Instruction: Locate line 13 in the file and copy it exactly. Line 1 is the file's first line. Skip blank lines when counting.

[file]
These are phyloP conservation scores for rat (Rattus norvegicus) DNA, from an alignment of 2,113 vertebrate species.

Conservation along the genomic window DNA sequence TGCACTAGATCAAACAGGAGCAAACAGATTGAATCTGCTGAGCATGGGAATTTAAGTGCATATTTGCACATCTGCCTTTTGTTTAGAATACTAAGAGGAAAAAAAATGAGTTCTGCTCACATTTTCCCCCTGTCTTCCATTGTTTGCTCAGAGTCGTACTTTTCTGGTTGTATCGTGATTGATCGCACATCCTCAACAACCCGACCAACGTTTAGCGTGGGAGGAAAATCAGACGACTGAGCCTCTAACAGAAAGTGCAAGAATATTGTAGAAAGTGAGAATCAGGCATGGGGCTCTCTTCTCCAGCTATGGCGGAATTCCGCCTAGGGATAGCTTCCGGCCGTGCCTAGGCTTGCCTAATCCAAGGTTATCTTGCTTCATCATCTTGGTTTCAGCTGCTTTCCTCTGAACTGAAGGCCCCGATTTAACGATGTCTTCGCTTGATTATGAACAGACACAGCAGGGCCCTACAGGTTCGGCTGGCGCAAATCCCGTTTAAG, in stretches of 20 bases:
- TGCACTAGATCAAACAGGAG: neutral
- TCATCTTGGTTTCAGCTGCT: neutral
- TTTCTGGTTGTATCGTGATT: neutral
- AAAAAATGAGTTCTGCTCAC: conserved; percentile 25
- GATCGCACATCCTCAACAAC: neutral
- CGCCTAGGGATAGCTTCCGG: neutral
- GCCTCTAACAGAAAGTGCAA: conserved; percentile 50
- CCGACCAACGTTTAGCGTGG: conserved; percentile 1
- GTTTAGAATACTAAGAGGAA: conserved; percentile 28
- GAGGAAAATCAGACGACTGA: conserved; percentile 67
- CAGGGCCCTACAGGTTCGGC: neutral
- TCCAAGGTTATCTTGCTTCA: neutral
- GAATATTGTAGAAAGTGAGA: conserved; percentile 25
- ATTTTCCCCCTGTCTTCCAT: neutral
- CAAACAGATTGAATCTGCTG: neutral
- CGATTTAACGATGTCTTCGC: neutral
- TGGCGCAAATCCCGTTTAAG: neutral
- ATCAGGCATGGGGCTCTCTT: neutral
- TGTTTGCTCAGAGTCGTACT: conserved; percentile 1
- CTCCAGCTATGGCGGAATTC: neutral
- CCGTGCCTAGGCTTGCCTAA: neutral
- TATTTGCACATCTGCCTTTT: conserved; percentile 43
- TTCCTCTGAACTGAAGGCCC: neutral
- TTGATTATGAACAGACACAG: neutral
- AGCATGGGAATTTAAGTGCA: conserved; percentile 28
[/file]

- CAGGGCCCTACAGGTTCGGC: neutral